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“… (T)he right of the people to keep and bear Arms, shall not be infringed.” So says the Second Amendment. It doesn't say, except at Brigham Young University-Idaho at Rexburg. ” … The people shall have the right to keep and bear arms, which right shall not be abridged. …” So says the Idaho Constitution. It doesn't say, except at Northwest Nazarene University at Nampa. Yet Sen. Curt McKenzie, R-Nampa, and the National Rifle Association have self-limited their ambitions. They would allow students to carry a concealed weapon on campus — if that campus is owned by the state of Idaho. University of Idaho? Boise State University? Lewis-Clark State College? Yes. College of Idaho at Caldwell? No. Their bill would apply to students 21 years and older who have undergone a minimal amount of training to qualify for an enhanced concealed weapons permit. Its path to passage is greased by politicians scared witless of the gun lobby/Marty Trillhaase, Lewiston Tribune. More here.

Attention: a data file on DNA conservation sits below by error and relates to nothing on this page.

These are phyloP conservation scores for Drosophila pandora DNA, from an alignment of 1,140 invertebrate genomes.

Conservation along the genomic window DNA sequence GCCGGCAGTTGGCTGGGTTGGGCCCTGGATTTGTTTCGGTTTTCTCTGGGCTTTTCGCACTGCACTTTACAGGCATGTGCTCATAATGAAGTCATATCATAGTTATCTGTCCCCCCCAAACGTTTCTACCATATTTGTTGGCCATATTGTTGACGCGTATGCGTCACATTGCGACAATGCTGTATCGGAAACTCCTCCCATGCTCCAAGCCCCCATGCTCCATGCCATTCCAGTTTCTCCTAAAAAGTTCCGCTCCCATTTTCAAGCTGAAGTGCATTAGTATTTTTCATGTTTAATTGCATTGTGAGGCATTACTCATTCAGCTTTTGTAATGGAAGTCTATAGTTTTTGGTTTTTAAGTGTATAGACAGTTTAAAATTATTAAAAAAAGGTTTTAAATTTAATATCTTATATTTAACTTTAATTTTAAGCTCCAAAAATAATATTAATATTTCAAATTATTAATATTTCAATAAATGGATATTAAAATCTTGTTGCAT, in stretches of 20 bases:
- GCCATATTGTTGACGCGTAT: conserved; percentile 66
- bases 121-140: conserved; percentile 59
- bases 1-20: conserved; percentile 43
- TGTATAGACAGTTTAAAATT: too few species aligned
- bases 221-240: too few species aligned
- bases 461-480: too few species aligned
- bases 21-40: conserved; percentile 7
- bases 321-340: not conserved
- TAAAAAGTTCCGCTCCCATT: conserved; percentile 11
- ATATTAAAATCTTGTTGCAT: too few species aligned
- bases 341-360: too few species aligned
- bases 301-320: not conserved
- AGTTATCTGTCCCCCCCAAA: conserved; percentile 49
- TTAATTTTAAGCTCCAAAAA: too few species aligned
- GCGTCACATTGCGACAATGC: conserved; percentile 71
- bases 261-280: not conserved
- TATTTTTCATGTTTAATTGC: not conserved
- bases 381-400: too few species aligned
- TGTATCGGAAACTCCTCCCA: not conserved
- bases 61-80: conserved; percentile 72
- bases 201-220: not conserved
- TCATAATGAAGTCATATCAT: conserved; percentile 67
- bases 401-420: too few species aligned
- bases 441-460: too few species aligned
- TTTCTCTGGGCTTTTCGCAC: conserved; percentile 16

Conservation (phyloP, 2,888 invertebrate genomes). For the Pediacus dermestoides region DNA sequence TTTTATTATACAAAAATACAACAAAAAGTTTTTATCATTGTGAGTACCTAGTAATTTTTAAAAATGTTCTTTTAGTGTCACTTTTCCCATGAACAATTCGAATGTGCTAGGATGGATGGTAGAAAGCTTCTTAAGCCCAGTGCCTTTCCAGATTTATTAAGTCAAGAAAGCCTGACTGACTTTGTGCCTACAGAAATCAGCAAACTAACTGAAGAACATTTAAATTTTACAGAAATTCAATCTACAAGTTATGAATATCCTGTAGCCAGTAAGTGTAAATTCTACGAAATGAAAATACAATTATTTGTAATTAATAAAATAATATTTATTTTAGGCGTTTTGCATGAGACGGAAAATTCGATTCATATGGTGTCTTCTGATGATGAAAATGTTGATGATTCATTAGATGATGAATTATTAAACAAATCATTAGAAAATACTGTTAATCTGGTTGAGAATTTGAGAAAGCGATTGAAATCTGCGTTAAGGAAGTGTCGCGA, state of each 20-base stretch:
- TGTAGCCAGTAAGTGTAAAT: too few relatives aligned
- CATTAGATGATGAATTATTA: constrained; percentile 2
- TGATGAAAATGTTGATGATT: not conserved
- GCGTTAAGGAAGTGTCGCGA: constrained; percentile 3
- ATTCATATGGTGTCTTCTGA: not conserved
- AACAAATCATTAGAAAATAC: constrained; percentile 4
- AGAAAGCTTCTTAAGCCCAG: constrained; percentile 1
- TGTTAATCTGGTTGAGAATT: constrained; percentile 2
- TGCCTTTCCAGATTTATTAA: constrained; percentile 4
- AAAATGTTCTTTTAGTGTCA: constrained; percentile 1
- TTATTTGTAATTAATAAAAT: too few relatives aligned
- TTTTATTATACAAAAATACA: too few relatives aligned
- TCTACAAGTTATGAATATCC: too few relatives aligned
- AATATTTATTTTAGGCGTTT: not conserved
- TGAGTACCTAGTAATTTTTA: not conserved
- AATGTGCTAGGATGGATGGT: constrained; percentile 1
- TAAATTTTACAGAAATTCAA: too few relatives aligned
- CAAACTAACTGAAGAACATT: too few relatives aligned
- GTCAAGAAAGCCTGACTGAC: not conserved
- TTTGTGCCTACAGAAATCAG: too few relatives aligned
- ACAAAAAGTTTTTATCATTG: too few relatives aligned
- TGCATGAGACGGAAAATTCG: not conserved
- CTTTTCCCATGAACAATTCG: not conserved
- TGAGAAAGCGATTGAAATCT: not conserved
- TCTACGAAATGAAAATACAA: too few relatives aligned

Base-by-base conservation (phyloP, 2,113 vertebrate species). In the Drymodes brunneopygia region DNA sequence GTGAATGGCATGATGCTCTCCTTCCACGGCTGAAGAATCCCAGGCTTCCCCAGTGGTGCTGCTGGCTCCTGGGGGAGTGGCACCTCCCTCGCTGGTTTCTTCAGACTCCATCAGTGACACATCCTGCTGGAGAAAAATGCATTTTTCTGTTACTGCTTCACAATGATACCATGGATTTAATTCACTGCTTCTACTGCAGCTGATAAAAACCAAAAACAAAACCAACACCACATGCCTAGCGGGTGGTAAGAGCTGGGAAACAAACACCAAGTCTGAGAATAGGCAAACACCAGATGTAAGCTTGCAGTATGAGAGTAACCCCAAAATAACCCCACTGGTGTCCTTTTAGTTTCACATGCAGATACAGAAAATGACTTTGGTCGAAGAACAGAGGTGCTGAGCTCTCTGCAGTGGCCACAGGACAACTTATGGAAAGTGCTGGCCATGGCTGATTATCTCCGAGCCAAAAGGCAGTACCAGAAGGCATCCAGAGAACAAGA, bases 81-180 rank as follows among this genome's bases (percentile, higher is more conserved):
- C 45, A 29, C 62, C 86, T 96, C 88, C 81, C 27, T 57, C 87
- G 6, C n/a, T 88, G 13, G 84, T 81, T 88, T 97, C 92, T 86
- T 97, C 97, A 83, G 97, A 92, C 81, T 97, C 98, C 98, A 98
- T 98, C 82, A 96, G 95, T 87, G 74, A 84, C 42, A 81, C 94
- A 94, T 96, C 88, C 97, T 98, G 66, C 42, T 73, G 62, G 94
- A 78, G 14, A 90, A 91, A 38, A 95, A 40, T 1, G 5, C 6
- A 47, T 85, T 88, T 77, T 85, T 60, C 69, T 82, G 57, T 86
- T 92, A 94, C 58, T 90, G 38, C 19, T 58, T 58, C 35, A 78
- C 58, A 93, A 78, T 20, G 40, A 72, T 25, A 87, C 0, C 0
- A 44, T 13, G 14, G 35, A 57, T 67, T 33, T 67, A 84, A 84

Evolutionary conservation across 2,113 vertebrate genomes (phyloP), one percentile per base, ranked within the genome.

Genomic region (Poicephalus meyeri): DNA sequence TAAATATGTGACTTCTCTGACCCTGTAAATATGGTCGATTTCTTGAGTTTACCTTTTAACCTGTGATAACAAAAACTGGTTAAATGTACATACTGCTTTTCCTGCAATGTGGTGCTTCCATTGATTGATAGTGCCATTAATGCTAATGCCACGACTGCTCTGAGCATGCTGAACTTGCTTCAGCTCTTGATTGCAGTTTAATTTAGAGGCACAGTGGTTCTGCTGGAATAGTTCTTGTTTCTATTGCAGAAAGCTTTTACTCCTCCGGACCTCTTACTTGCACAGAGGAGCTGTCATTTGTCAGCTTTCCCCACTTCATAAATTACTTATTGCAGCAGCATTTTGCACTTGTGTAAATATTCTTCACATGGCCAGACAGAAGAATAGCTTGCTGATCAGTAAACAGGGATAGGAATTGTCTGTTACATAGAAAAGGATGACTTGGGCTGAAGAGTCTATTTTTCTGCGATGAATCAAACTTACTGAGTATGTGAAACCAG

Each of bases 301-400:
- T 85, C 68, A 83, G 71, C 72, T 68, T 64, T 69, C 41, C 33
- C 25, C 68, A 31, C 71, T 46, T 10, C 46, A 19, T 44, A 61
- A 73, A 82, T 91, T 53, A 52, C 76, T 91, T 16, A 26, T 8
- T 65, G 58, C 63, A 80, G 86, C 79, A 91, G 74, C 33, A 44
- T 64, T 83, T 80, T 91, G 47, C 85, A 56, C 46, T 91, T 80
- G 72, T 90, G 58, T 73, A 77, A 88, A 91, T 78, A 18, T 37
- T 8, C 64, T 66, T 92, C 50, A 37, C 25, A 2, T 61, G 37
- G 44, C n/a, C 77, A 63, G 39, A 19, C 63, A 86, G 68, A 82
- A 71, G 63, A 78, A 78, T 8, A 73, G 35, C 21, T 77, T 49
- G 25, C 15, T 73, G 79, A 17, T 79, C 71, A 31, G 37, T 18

Question: The NRA is wrong re: guns on campus. Period. Any questions?
The Senate State Affairs Committee has voted 7-2 along party lines, with only the panel’s two Democrats objecting, to approve SB 1254, the guns-on-campus bill, and recommend to the full Senate that it pass. Sen. Curt McKenzie, R-Nampa, said only about a third of those who signed up to testify on the guns on campus bill got to do so. “We’re pushing up against a hard deadline because we have the Lincoln Day presentation,” he said. Sen. Elliot Werk, D-Boise, asked that the vote be held off to allow more of those who wanted to testify to do so, including students, law enforcement officials and university officials, but was voted down/Betsy Russell, Eye on Boise. More here.